|Broken Glass, North Wales|
An important part of the Zen Way is learning to meet difficulties without reactively running away from the pain or rushing to find a fix for the situation. Facing what is present requires a great deal of courage, and an ever increasing capacity to stay with challenges until they either transform, on their own, into something else, or until a path of transformation is revealed. In my own experience this transformation and/or revelation is subtle and may not necessarily feel like it's heading in a positive direction. But things have a way of revealing their essence if we can stay present to what is here, now.
Along these lines, I was very encouraged by the following quote from a Sufi teacher, H. I. Khan, from an article by my mindfulness mentor and friend Saki Santorelli. The purpose of transforming suffering by learning to bear it is a part of the bodhisattva path. As we realize our bodhisattva nature, we discover that we are a part of everything else in the entire universe. And so, anything we do to facilitate our own healing helps to heal the world.The transformation of suffering is not for our own self-improvement, but a necessary part of realizing our bodhisattva nature -- that we are all connected and that our own healing is ultimately a part of healing others and the entire world.
….”There have been hearts that have been exposed to fire for a long, long time, and there comes a sulphury water from them, purifying and healing; for it has gone through fire, it has gone through suffering, and therefore, it heals those who suffer. There are hearts with many different qualities, like water with different chemical substances: those who have suffered, those to whom life has taught patience, those who have contemplated. They all represent one or other kind of the water that heals, and so do their personalities. People who have deep appreciation of any kind, of suffering, of agony, of love, of hate, of solitude, of association, of success, of failure, all have a particular quality, a quality that has special use for others. And when a person realizes this, he will come to the conclusion that whatever has been their life’s destiny, his heart has prepared a chemical substance through sorrow and pain, through joy or through pleasure, a chemical substance that is intended for a certain purpose, for the use of humanity, and that he can only give it out if he can keep his heart awakened and open. “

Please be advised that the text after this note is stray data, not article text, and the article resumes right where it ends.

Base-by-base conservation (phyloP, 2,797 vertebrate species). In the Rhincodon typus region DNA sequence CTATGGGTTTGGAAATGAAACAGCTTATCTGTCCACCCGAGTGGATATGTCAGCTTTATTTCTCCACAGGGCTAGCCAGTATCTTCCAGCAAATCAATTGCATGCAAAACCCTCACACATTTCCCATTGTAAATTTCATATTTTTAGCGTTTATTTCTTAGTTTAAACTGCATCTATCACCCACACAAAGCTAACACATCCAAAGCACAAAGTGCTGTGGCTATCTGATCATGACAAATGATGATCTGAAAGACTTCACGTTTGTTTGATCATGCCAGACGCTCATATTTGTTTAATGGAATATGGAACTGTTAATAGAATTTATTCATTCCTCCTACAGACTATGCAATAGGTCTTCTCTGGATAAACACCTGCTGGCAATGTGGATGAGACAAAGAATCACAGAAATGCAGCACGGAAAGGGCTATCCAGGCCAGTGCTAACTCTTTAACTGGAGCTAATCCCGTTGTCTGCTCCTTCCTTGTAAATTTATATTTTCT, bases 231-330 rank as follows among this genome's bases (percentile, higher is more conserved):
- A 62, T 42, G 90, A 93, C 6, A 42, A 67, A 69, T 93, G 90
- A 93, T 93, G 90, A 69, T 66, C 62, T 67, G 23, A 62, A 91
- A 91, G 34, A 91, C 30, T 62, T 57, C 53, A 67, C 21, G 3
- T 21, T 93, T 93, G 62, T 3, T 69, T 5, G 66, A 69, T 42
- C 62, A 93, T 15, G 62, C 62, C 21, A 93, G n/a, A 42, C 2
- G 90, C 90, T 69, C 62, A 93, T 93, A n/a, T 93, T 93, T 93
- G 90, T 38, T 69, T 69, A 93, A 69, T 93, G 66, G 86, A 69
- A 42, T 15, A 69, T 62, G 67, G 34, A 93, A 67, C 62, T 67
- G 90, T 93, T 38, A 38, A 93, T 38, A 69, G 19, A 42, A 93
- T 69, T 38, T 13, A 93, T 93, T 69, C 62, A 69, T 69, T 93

-- Khan, H.I.: The Heart Quality In Sufi Teachings,Volume VIII